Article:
To the extent described, it has been assumed that the product sampled is compatible and may be in contact with air. However, should the product be of a type that must be kept out of contact with air, then the invention also contemplates that a supply of an inert gas such as nitrogen be connected with the lines 68 and 104. During sampling, nitrogen would then be introduced into the probe through the orifice 64, and upon retraction of the probe at the end of the sampling cycle opening of the valve 102, after the inlet port is cleared of any lodged material, would place the annular chamber 88 in communication with nitrogen. It is to be understood, of course, that irrespective of whether or not an inert gas is supplied to the probe, in addition to being supplied continuously during the actual sampling operation, the fluid need only be supplied briefly before sampling to stabilize the fluid flow through the probe and briefly after sampling to cleanse the probe and inlet port of product.
The invention thus provides an improved sampler for dry granular or powder materials, which utilizes the effect of a jet of fluid introduced into the sampler adjacent to the material entry point during the sampling process to aspirate material into and to move the material through the sampler. Because the inlet port is placed in communication with atmosphere or an inert gas at the end of each sampling cycle, the fluid jet also advantageously flushes the sampler clean of any residual material, so that there is no settling or hardening of sampled material within the sampler or contamination of subsequent samples. Although the invention has been described as being particularly advantageous for use in sampling dry granular or powder materials, the sampler may also be used with other types of materials, and it is understood that depending upon the nature of the material to be sampled a fluid other than air or an inert gas could be introduced into the sampler, for example a liquid such as water.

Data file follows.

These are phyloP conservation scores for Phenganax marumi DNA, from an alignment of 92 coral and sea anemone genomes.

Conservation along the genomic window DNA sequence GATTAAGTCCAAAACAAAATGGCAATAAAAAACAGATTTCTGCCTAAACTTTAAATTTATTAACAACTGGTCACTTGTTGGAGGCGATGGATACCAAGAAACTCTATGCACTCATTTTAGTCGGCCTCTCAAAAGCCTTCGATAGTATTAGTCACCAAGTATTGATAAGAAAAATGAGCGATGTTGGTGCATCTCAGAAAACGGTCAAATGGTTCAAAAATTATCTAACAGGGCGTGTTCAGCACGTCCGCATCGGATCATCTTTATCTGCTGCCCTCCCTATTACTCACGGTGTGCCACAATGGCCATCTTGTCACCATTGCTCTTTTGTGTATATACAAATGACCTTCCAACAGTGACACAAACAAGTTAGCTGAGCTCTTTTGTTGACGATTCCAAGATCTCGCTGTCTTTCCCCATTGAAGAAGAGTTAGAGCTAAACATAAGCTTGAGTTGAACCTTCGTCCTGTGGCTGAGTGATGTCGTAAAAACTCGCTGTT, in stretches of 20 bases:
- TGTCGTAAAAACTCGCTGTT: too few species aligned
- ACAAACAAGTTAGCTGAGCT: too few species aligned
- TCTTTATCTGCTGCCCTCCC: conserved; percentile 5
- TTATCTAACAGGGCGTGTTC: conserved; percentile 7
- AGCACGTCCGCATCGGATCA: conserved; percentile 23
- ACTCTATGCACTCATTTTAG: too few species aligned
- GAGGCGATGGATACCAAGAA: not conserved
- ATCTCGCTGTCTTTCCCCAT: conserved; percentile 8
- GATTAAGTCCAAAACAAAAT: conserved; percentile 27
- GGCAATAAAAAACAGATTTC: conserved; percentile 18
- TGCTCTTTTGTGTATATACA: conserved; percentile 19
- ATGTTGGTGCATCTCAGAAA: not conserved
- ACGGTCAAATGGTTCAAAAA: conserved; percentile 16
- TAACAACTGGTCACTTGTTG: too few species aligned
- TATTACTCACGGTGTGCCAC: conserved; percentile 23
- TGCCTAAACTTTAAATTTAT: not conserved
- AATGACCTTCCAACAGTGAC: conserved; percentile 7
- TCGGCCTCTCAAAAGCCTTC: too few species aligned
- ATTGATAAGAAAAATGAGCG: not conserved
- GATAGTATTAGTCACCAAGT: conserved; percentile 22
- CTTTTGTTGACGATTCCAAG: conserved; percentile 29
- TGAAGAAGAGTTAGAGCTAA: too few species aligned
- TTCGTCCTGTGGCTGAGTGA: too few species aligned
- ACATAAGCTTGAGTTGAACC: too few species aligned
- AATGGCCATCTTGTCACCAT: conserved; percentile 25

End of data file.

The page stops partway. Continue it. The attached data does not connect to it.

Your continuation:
While embodiments of the invention have been described in detail, various modifications and other embodiments thereof may be devised by one skilled in the art without departing from the spirit and scope of the invention, as defined in the appended claims.
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|Clasificación de EE.UU.||73/863.54, 73/863.53, 73/863.86, 73/863.85|
|5 Jul 1989||FPAY||Fee payment|
Year of fee payment: 4
|28 Jun 1993||FPAY||Fee payment|
Year of fee payment: 8
|3 Jul 1997||FPAY||Fee payment|
Year of fee payment: 12